Re: The Aquatic Adaptation of the Human Ear

David Froehlich (
Wed, 11 Oct 1995 16:11:55 -0500

On 11 Oct 1995, Thomas Clarke wrote:

> In article <>
> writes:
> > This is not AAS and in fact it tells us nothing about the development of
> > bipedality (which is what putatively AAS was trying to do. It is quite
> > possible that some animals lived in a litoral environment. Some primates
> > do it today.
> Great! Would you care to speculate about the role of open bodies
> of water in the transition from Miocene arboreal ape to bipedal hominid?

I argue against the AAS not because it is not possible, virtually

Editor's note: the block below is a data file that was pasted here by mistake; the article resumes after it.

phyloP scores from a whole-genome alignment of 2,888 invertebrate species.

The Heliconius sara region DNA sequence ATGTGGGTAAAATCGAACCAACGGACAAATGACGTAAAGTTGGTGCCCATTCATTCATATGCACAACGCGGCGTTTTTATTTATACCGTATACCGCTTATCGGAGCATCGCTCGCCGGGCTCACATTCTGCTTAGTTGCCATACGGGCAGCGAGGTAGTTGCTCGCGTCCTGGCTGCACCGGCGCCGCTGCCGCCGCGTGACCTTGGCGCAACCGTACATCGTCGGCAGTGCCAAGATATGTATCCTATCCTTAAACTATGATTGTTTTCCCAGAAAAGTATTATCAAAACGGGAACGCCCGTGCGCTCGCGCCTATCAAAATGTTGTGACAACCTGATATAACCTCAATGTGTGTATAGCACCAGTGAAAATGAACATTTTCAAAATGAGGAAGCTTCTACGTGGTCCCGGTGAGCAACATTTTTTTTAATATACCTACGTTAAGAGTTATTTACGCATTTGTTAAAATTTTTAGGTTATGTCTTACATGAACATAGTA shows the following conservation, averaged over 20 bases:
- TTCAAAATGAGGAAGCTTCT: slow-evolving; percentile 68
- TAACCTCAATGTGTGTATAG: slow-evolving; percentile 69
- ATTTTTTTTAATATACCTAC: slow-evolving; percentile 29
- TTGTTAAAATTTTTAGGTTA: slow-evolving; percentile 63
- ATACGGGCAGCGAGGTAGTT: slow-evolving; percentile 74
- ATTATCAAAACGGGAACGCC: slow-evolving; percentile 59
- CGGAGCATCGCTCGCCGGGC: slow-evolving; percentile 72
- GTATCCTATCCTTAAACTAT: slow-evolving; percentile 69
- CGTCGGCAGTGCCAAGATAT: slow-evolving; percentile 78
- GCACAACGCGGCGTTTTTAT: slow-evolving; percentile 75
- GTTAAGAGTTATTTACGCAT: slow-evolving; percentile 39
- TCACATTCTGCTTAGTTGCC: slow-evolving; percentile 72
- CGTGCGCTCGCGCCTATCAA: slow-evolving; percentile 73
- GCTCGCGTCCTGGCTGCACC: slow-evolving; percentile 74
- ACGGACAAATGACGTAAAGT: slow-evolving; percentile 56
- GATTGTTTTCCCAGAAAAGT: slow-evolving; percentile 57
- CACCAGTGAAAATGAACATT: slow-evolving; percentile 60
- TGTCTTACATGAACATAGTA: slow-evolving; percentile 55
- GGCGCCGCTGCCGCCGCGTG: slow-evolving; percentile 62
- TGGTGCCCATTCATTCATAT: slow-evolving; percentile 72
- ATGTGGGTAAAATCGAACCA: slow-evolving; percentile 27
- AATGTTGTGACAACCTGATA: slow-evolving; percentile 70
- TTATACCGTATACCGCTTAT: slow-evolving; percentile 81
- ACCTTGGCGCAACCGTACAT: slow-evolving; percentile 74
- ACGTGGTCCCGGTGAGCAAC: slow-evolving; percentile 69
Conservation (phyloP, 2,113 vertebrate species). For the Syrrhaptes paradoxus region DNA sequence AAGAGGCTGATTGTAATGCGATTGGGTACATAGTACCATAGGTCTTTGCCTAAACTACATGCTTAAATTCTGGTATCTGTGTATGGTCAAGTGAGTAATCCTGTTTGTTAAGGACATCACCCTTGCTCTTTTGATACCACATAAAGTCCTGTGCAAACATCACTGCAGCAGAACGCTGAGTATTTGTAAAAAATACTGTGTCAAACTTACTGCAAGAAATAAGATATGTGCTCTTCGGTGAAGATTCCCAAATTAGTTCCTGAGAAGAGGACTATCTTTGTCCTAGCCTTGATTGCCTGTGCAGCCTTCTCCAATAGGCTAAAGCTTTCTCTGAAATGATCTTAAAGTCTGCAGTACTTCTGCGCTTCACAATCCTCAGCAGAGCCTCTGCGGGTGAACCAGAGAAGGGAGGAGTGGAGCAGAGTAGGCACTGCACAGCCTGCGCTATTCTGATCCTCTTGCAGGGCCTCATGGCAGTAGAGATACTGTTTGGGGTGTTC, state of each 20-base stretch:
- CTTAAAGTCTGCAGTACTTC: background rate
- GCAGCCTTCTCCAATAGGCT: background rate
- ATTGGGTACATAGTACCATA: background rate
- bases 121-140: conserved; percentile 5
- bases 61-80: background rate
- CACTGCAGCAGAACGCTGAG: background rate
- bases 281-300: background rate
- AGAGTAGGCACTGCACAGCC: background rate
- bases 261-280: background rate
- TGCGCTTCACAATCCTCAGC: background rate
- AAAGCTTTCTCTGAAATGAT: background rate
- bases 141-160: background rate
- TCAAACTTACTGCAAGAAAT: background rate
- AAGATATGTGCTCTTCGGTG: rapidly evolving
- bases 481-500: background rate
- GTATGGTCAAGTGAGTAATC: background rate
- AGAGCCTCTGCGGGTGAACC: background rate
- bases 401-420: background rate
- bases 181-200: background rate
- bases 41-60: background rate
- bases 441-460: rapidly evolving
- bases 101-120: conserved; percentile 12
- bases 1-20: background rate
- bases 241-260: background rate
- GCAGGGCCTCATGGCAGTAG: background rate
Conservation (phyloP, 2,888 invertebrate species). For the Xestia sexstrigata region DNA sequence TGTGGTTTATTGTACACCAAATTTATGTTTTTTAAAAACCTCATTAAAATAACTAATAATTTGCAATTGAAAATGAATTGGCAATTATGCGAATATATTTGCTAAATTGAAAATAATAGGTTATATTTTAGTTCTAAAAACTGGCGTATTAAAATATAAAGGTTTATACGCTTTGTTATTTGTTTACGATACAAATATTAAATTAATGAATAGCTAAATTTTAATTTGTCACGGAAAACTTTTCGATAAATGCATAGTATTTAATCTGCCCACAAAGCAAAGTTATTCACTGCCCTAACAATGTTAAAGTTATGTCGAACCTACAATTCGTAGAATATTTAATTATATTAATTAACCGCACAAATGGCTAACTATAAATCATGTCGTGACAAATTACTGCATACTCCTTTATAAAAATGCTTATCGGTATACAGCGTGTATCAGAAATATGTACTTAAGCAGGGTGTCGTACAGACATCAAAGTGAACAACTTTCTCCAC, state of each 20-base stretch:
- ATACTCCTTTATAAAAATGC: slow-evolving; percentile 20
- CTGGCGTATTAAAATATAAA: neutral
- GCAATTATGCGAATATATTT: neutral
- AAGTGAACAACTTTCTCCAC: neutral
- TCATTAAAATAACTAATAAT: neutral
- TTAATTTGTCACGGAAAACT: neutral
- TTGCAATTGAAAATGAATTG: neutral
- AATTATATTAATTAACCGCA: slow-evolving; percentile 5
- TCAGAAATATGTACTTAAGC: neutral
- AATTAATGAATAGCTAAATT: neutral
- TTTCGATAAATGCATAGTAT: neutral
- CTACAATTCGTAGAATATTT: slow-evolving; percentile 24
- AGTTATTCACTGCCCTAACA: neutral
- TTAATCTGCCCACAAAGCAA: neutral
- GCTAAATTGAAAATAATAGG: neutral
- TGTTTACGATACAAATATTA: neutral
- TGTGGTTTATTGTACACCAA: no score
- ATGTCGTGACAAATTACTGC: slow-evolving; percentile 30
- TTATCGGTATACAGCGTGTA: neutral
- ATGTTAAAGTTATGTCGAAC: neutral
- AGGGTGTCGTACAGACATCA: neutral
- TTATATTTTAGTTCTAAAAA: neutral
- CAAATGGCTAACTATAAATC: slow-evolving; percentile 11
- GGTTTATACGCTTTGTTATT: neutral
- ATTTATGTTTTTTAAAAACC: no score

anything is possible. I argue against it because it posits a non
parsimonious explanation. We know where the Miocene apes have been found
(the forest), we know where the australopithecines have been found
(fluvial deposits that indicate a mosaic enviroment). Why is an
intermediate aquatic phase necessary (since there is absolutely no fossil
evidence, even ask Hubey). The arguement evolves from a functional
premise that bipedality is an extremely difficult locomotor style to
attain (an arguement that I do not agree with). The best scientific test
of this would be to examine the differences in locomotor ability in all
of the extant anthropoids (funny thing, this has actually been done, look
at the work from Stony Brook). I am not completely competent to argue
for this data, but what I have read has been convincing.

David J. Froehlich Phone: 512-471-6088
Vertebrate Paleontology Laboratory Fax: 512-471-5973
J.J. Pickle Research Campus
The University of Texas, Austin, Texas 78712